I had the same revelation, when I re-read your first message, before writing the second reply. You wrote "Using" I read "creating" - makes all the difference.

I will try the authors you suggested, and who were the Russian ones, by the by?

Nik Perumov is one author who puts different systems into one book. One of his books has been published in English - Lords of terror is co-written with Allen Cole - a quasy SF-Fantasy mix-up - sadly, not one of his best.
 

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(Possible minor Spoiler material for Janny Wurts' Traitors Knot contained herein)

dekket and Taltos,

Agree with points about Koriani needing to be trained up, but it makes one wonder how they ever developed a Prime in the first place! If memory serves, that first Prime's memories are in the Waystone somewhere. Maybe this nuance will surface in a future sub-plot!


Regarding systems of magic, I always thought that Zelazny's 2 Amber Series had the most interesting pair (at least, of what I've read thusfar, and while I won't claim expertise, I'm no SciFi/Fantasy novice, either!) in the Pattern and the Logrus (sic). This whole spin on Order and Chaos, coupled with Zelazny's masterful style and almost unique ability to push words beyond their normal boundaries, made for excellent reading. On this topic, I've been trying to think of anything quite like the Shadowwalk ability that is the birthright of Amberites (and denizens of Chaos too, now that I think about it), but other than some of the dimension spanning capabilities Moorcock portrayed Elric, Corum and other manifestations of the Eternal Champion as having (or occasionally having, perhaps), I'm drawing blanks here. Even Moorcock's characters never actually "paint" their desired environment quite like Zelazny's walks thru Shadow.
 

dekket

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Grimward,

I presume that the order will have fossilised a bit since arriving on Athera, as the Compact will have halted any further experimentation. There would have been no increase in the net powers of the Koriani order since they made landfall.
Thus new initiates could only learn what they could be taught by older, wiser, higher circles.
As for the original development of the Prime, it could be proposed that the Prime (or Grand Mistress/First Lady/President/whatever she would have been called back then) would have been the head of the order back before the Koriani discovered/learnt magic, out in the star-faring society of humanity, before it collapsed entirely. If the order was already set up with the multiple levels of initiation (similar to the Masons, perhaps) then it would be only natural that the head of the order would hoard the most secretes, including magic. The next level down would know slightly less, and so forth, all the way down to the novices knowing the bare minimum to be able to operate.

And I wonder if it is just the Prime's memories that are stored in the Waystone? Perhaps more than an Iyat is stored within?

I will have to pull out Zelazny again, as I can't quite remember how the Shadowwalk ability works.

Doesn't help that Shades in the Forgotten Realms novels have an ability that is called Shadowwalking, where they can jump from one shadow to any other (by passing through the elemental plane of Shadow).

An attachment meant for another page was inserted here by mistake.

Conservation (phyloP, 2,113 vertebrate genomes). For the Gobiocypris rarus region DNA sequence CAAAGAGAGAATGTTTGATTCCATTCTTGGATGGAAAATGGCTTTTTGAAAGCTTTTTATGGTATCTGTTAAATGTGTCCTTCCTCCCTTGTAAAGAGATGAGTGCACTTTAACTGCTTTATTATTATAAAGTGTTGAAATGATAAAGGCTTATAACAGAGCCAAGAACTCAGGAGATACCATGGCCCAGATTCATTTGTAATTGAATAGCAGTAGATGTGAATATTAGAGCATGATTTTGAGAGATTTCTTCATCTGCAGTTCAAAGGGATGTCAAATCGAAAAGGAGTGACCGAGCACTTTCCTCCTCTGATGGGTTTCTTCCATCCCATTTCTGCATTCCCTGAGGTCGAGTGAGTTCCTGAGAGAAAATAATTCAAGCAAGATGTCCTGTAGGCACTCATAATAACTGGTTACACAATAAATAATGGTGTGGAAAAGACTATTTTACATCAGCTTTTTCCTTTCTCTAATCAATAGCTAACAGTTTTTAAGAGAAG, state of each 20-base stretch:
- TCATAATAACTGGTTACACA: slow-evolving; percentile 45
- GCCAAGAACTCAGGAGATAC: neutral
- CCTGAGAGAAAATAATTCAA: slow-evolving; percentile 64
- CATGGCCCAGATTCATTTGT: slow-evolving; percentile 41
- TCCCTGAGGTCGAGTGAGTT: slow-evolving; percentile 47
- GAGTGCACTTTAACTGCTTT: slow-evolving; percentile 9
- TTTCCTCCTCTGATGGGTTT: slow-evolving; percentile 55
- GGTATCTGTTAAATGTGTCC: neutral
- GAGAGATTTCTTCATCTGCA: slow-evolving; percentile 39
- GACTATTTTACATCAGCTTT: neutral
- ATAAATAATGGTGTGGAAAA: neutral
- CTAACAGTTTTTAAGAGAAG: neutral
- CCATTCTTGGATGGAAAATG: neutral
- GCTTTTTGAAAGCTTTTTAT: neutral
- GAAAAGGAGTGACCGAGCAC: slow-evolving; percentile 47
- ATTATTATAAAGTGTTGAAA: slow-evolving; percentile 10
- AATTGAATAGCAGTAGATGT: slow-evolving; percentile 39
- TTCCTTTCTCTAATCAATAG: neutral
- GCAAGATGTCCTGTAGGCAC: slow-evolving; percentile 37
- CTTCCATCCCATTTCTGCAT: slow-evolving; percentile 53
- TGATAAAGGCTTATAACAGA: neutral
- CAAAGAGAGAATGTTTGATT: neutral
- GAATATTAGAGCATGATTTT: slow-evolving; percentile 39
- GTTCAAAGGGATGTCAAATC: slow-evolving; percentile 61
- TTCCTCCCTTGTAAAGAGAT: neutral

Will re-read Amber series and ponder what is similar.
 

Grimward

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Haven't actually read any of the Forgotten Realms stuff (which, given it's perpetual residence on paperback shelves here in the States, seems a little amazing). First impetus was to 'splain some more about Zelazny's shadows/shadow-walking, but considering the topic further, I would never do something that could keep someone from reading Zelazny again! :D;)
 

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If the order was already set up with the multiple levels of initiation (similar to the Masons, perhaps) then it would be only natural that the head of the order would hoard the most secretes, including magic. The next level down would know slightly less, and so forth, all the way down to the novices knowing the bare minimum to be able to operate.

This makes me wonder about Koriathain origins. Are they the descendent of a female version of the Masons (which now exist, I understand), or of a woman-only group based on Dianetics and Scientology? The structure of the guarding of the knowledge appears similar.
 

dekket

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I tend to picture the order more along the lines of a female version of the Knight Templar - an order set up with a public stated objective (to bring Compasion and Mercy in the case of the sisterhood/to protect pilgrims in the holy land in the case of the Templars) but who really have - or perhaps develop - another agenda.
They rise to be incrediably powerful for a time, but circumstances have brought them low (or at least lower than the rightful place the sisterhood believes that they should be in).

However, I would find it very amusing if they turn out to be the ultimate evolution of the mergin of Scientology and the girl scouts.
 

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However, I would find it very amusing if they turn out to be the ultimate evolution of the mergin of Scientology and the girl scouts.


Hehehe!

I kind of think of them like the Bene Gesserit from Dune, Dek, although without the alien characteristics and packing quartz crystals!
 

dekket

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The Bene Gesserit actually were "good guys" though, even if most people feared/misunderstood them. And they were a sisterhood that was entirely self aware, of body and mind. There abilities were all derived from self-discipline and awareness.
The Koriani most definately aren't the "good guys", and are lacking awareness. All their arts are (so far/apparantly) derived from forced compulsions and are layered in deception.